Date of this Version
Published in Hidden Stories/Human Lives: Proceedings of the Textile Society of America 17th Biennial Symposium, October 15-17, 2020. https://digitalcommons.unl.edu/tsaconf/
Most historians locate the beginning of the Chilean military government after the coup d’etat, which overthrew democratically elected President Salvador Allende, on September 11, 1973. However, I would like to focus on the ideological background that preceded this era through the investigation of arpilleras and their relationship to Western academic institutions in the making and writing of history—more specifically, to the University of Chicago as the “Ideological State Apparatus” responsible for the implementation of neoliberalism in Chile.
Arpilleras are patchwork-based textiles of narrative imagery, made with a technique of applique and embroidery on a burlap background. They are produced in many countries of Latin America with a variety of narratives. For this paper, I will be focusing on Chilean arpilleras that were made by the family members (mostly mothers, daughters, and sisters) of those disappeared and murdered by Augusto Pinochet’s right-wing dictatorship in Chile.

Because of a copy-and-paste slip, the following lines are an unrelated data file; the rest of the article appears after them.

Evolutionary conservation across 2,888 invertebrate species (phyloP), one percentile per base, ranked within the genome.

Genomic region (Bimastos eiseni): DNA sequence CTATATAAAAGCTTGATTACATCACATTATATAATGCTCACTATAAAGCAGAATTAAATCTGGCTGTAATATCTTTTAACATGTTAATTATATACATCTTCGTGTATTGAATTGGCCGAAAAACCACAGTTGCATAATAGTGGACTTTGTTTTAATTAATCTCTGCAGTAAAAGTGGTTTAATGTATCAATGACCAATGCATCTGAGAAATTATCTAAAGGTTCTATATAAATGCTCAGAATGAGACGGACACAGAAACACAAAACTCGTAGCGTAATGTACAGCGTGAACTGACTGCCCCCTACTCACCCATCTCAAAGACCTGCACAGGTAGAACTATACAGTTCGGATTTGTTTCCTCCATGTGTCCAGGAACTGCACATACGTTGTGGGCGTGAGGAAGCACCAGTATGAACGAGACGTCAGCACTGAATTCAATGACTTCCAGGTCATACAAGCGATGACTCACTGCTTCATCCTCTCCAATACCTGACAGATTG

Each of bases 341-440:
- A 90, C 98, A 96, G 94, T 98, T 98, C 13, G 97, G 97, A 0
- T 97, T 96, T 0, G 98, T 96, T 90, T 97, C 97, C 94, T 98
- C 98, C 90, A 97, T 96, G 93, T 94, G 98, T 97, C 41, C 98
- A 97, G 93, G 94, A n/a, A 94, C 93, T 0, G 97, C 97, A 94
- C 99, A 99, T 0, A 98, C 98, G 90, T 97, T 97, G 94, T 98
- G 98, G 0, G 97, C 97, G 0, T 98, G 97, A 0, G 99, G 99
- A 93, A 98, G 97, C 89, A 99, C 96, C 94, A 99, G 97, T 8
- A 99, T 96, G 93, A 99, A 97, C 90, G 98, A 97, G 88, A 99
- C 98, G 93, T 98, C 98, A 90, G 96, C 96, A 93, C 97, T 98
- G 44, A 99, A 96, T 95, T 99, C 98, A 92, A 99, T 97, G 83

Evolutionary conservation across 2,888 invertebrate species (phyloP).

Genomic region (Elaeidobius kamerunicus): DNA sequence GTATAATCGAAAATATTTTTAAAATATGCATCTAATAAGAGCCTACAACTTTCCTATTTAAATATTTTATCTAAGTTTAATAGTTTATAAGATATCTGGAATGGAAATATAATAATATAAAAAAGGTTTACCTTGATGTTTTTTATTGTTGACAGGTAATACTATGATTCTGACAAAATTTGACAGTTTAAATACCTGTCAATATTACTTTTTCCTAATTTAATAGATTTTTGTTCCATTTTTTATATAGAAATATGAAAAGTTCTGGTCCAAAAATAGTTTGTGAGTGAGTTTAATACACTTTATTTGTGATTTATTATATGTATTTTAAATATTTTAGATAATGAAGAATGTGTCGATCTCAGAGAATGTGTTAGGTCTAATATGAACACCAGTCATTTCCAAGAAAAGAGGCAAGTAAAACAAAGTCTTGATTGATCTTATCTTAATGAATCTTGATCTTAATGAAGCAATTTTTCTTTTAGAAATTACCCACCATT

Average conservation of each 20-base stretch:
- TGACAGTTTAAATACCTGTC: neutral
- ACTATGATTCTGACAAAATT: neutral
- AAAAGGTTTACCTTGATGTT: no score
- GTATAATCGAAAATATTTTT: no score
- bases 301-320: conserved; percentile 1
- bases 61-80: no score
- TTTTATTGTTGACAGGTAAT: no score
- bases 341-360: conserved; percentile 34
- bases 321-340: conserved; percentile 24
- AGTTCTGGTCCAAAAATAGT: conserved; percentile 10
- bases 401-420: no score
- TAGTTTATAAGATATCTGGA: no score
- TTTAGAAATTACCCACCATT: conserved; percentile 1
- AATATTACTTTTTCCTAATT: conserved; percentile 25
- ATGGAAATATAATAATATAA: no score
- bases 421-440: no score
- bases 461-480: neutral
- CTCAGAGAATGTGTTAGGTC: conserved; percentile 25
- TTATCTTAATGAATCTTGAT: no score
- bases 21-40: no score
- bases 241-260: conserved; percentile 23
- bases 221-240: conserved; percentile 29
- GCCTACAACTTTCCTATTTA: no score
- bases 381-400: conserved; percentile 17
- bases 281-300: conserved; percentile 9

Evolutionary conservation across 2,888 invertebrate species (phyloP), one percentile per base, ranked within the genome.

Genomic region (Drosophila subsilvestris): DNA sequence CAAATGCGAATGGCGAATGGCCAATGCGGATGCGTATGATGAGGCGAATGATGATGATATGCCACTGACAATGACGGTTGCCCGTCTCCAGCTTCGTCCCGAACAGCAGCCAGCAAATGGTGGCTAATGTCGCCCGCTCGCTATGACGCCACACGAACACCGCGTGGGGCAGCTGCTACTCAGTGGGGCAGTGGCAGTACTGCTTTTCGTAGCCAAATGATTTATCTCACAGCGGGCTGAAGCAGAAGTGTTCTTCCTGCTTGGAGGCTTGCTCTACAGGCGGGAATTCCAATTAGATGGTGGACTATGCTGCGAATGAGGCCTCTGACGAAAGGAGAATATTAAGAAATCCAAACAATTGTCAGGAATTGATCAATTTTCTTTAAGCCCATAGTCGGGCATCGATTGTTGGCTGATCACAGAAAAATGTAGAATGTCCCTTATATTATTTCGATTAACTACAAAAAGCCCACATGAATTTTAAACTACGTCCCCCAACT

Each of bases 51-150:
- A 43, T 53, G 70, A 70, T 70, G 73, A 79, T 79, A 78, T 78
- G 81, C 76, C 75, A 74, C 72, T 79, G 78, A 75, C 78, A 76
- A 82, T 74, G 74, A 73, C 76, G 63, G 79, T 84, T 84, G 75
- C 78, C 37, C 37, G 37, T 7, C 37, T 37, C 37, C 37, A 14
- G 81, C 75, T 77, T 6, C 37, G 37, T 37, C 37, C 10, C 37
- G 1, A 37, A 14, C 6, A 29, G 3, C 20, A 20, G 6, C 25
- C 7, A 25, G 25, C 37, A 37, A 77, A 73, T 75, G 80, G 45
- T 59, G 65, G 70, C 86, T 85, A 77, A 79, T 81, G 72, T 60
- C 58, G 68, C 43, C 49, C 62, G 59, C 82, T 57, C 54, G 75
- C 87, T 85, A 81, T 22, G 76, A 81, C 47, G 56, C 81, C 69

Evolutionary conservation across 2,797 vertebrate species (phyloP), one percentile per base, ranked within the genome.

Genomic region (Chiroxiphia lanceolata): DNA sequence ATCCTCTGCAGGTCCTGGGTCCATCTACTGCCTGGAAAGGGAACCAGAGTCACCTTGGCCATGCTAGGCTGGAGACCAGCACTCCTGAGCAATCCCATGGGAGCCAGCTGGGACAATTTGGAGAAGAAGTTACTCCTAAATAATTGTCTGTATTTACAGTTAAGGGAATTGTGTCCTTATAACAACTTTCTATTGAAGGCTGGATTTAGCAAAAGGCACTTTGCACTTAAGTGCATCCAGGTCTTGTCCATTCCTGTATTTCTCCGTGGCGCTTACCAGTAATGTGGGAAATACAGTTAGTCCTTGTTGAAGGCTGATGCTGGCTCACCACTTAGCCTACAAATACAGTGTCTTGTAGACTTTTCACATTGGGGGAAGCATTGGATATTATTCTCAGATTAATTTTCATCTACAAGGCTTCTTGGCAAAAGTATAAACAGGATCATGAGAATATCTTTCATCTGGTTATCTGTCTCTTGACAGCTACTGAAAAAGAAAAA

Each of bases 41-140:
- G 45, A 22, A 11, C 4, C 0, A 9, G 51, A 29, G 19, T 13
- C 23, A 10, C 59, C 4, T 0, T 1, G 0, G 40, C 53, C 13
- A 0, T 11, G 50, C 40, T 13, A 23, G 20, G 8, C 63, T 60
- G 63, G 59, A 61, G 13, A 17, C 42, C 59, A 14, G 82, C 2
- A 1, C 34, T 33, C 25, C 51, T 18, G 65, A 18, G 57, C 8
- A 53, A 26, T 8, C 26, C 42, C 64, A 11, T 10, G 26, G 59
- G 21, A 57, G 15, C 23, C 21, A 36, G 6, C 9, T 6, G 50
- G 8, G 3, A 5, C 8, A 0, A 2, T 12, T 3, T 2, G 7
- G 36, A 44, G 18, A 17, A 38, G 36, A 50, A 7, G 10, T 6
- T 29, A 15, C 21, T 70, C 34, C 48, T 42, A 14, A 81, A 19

The fact that arpilleras were created as a reaction to an ideological genocide makes them political in their inception. The events that created these specific embroideries are the same events that led to the disappearance of the dictatorship’s political foes. Although the bodies of the victims have not yet been found, the arpilleras—often made from the clothes of the disappeared—continue to point at their perpetrators even when appropriated and capitalized on, thus maintaining their gesture of resistance.